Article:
In an effort to stimulate trade between the U.S., Mexican and Canadian economies, the North American Free Trade Agreement (NAFTA) was signed in October 1992 and ratified by the three countries in 1993. In anticipation of the environmental impact that the removal of trade barriers would cause, a side agreement was reached establishing the North American Development Bank (NADBank). The Agreement Between the Government of the United States of America and the Government of the United Mexican States Concerning the Establishment of a Border Environment Cooperation Commission and a North American Development Bank (the Charter) was executed in November of 1993. Chapter II, Article IV of the Charter addresses the Community Adjustment and Investment Operations of the NADBank authorizing the use of grants, loans and loan guarantees for community adjustment and investment in an amount not to exceed 10 percent of the paid-in capital paid to the NADBank by the United States.

The Agreement was implemented by Executive Order 12916 on May 13, 1994 to ensure environmental protection and sustainable development. Representatives of the NADBank Board were named and the provision was made that they be instructed by the Department of Treasury for purposes of loans, guarantees or grants endorsed by the Unites States for community adjustment and investment. The various functions vested in the President pertaining to these regards were delegated to the Secretary of the Treasury; the Secretary of the Treasury in accordance with the recommendations of the Community Adjustment and Investment Program (CAIP) Finance Committee; and the Finance Committee in consultation with the Advisory Committee. Named to the Finance Committee were the Departments of Treasury, Agriculture, Housing and Urban Development, Labor, Commerce, the Small Business Administration and others at the discretion of the Chair, that position being assigned to the Department of the Treasury.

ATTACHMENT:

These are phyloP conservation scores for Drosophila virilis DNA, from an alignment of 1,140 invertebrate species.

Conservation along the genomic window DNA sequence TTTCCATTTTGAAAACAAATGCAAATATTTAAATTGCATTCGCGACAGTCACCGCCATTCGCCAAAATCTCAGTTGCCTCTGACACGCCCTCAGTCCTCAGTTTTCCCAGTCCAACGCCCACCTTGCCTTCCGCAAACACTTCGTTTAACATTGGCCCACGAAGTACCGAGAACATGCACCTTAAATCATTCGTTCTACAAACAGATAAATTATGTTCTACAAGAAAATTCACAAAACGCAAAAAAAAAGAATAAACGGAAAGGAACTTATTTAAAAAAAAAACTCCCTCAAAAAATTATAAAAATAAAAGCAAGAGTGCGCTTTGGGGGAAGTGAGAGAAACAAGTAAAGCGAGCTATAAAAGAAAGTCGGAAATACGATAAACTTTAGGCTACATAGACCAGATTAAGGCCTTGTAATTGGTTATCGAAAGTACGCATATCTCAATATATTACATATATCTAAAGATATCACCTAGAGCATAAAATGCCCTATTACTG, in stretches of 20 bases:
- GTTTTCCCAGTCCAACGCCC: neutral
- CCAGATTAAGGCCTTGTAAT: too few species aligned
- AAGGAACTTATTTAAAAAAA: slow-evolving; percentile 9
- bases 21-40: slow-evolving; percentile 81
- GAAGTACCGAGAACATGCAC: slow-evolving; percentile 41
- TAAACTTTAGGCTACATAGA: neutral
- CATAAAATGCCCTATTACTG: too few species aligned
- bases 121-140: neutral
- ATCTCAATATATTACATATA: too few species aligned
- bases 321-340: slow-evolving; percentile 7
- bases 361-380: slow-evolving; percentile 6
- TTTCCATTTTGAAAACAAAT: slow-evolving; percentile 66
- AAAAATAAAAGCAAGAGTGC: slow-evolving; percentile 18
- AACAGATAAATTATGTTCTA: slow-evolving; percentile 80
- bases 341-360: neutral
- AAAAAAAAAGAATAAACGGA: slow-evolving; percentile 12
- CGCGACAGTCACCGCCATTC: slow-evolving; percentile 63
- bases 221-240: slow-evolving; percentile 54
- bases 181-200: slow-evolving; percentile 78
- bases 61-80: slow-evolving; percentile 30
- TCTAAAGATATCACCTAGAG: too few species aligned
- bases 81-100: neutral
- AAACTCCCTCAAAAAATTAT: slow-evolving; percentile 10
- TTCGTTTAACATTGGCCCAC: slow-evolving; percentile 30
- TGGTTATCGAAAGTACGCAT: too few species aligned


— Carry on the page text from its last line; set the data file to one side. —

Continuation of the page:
NADBank operations began in the San Antonio office on November 10, 1994 with the initial capital subscriptions of the U.S. and Mexican governments. The USCAIP received $22.5 million. In August of 1995, the Department of Treasury and the NADBank entered into a memorandum of understanding regarding operations of the CAIP. Subsequently the CAIP Finance Committee worked to establish eligibility criteria and guidelines. In June of 1997, the Treasury Department entered into MOUs with USDA and SBA regarding the use of their programs to achieve the objectives of the CAIP with CAIP funds. That same year, the CAIP Direct Loan program was initiated.

The Omnibus Consolidated and Emergency Supplemental Appropriations Act for 1999, approved in October of 1998, included an appropriation of $10 million for CAIP technical assistance, grants, loans, loan guarantees and other financial subsidies endorsed by the Finance Committee. Additional funding of $10 million for the CAIP was approved in November of 1999 and provided with a second Congressional Appropriation in 2000.

Sylvia Lopez Gaona
203 South St. Mary’s, Suite 300
San Antonio, TX 78205
Tel. (210) 231-8000
Fax: (210) 226-5592


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Photo 3 by Alicia Wagner Calzada